I’m sure you’ve heard of people saying that it’s more practical to buy a house with the money you’re paying for monthly rent. We get that a lot. And honestly, it can get really tempting.
Seriously, who doesn’t want to own a house?
There are so many limitations when you’re just renting. You can’t apply changes without the approval of the landlord. You can’t repaint any time you want.
Plus you need to pay for repairs when something gets broken on your watch. Not the major stuff, of course, but for example, it’s only right that we change the bathroom door knob that broke, or fix the cabinets underneath the bathroom sink.
Every time I think about the expenses for fixing things around the house, my heart sinks. So when you think about it, it does sound more practical to just pay for a house that you will eventually own.
When my husband came home one day to ask me if I would be interested to look at a unit nearer the South, I couldn’t help feeling excited at first. After all, what housewife wouldn’t want freshly painted walls and newly installed cupboards?
The 15-year payment plan
However, after a few weeks, my excitement turned into questions. Can we really afford to pay for a place of our own?
My husband has a PAG-IBIG fund that we can loan from. However, we can most likely afford to go for no less than a 15-year amortization plan.
Believe me, if I am in my 20’s or even in my early 30’s, a 15-year plan is a wonderful idea. But we’re no longer in our 20’s and 30’s. We’re already in our 40’s and just about to get done with the remnants of our previous financial mess which I wrote about in Brighter Life: Starting Over at 40
Not to mention, our eldest son is only 10 years old. A house we need to pay monthly for 15 years doesn’t seem like something we can maintain given our current state of finances and cash flow.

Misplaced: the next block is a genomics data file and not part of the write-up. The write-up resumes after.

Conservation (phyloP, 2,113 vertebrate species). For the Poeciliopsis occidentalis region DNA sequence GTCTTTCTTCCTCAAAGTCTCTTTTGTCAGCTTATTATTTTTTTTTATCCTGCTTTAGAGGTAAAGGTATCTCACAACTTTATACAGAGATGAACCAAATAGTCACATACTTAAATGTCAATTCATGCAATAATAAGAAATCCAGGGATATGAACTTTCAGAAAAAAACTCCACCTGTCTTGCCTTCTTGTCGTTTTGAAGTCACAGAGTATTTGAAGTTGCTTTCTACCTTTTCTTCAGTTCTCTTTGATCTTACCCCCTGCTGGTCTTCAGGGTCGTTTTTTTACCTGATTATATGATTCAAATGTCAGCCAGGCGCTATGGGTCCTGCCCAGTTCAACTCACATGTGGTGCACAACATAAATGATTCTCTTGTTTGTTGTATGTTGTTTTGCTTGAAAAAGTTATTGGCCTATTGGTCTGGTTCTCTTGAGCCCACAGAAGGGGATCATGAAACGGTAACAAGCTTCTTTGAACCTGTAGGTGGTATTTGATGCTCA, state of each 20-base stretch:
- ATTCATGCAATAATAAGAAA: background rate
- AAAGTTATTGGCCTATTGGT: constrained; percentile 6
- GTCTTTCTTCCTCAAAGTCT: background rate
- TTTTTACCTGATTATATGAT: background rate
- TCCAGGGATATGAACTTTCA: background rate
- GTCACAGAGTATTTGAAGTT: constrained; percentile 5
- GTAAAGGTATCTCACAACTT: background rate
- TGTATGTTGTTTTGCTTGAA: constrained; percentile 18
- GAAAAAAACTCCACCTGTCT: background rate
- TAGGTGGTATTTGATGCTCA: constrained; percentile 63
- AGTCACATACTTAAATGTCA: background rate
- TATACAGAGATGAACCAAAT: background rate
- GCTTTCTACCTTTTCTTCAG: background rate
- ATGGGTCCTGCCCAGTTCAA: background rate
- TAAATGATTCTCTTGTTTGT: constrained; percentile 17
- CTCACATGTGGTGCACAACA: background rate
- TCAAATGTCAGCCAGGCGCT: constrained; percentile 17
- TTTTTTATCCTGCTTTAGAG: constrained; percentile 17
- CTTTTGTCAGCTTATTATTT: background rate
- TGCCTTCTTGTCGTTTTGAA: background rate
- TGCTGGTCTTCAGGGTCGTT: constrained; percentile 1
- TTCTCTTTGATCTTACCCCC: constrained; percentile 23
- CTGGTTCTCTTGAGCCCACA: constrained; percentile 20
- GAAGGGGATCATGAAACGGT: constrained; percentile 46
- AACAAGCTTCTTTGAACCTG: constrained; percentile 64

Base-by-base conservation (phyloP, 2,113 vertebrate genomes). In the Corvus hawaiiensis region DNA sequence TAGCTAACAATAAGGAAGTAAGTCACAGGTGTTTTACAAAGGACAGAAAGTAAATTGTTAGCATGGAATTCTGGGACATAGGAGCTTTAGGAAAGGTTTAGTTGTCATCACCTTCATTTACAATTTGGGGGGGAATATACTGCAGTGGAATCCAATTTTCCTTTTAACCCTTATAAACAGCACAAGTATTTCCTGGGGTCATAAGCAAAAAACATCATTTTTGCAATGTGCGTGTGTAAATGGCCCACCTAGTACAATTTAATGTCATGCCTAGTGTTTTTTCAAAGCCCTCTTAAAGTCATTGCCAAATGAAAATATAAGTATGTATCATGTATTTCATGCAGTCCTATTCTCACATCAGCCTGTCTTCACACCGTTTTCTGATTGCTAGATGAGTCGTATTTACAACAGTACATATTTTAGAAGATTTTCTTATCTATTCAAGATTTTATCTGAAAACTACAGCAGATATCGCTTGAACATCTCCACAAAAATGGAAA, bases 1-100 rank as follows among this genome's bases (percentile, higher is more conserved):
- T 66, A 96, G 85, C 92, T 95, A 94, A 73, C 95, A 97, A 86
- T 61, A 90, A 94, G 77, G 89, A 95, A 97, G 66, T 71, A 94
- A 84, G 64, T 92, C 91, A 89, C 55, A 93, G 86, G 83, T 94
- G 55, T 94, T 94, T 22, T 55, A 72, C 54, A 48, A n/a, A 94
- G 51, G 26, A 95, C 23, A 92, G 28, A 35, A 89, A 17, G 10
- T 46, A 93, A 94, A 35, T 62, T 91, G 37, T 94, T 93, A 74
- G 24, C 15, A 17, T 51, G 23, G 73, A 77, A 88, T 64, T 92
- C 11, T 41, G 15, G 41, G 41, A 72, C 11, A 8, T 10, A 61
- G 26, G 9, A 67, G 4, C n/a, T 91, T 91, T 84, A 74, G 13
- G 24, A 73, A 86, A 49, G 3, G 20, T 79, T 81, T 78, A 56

I asked my husband, “who’s going to pay for the last five years?”
If we were to get a house now, we would be in our 50’s during the last five years of payment; Just a decade and a few years before our retirement age.
Not that I underestimate our capacity to work until then, but it’s something that we need to consider.
At the rate we’re going, we just have enough to meet the needs of the family, pay our obligations, and save a little. And since we’re still paying up, we have very little savings; not enough to cover us for 10 years should anything go wrong.
Our eldest will be 25 years old by then and our second child would be 21. Our youngest will be in his late teens.
I have no doubt that our children will generously shoulder the remaining payments, but as a parent, do I really want to do that to them?
Being in their 20’s, they would most likely just be starting off with their lives. They may even marry in a few years. I would rather that they prepare for their own future and not be burdened by a responsibility they didn’t decide on in the first place. We don’t even know what their plans for their future are yet!
My Faith and our Finances
If you know me well enough, you would know that when it comes to these things, when God impresses in my heart to go buy a house, I will buy a house regardless of our circumstances.
I am thankful for the years that we have experienced lack. It gave us a better view of our finances. Here’s what I believe: That when God blesses, He adds no trouble to it (Proverbs 10:22).
If we get a house now, we’ll be committing ourselves to 15 years of debt.
I remember reading something about buying a house before that says unless you have the money to buy it in cash, think twice about getting yourself one.
If we get a house now, paying for it monthly is all we will be able to do, basing on our current flow of finances. There has to be a better way.
So we ask ourselves, do we really need to buy a house this year? Does it have to be now?
Not really. Not yet.
I believe that God is capable of blessing us with more so we may be able to get a house for a lesser amount of years to pay. Are we setting aside buying a house? Yes, for now.
Investing in a house is good, but we need to understand what we’re getting into and what it will cost us in the long run. And most importantly, to gauge if your financial plan is feasible.
There are things we can do for now. We can give our best at work, spend wisely, and grow our savings. We can make investments within our means, such as start a mutual fund, learn about stocks, or invest in a potentially profitable business until we can really afford to buy our family a house.
Until then, Jay and I agree to be content and wait a little longer.
“Put your outdoor work in order and get your fields ready; after that, build your house” Proverbs 24:27.
“One who is faithful in a very little is also faithful in much” Luke 16: 10a (ESV).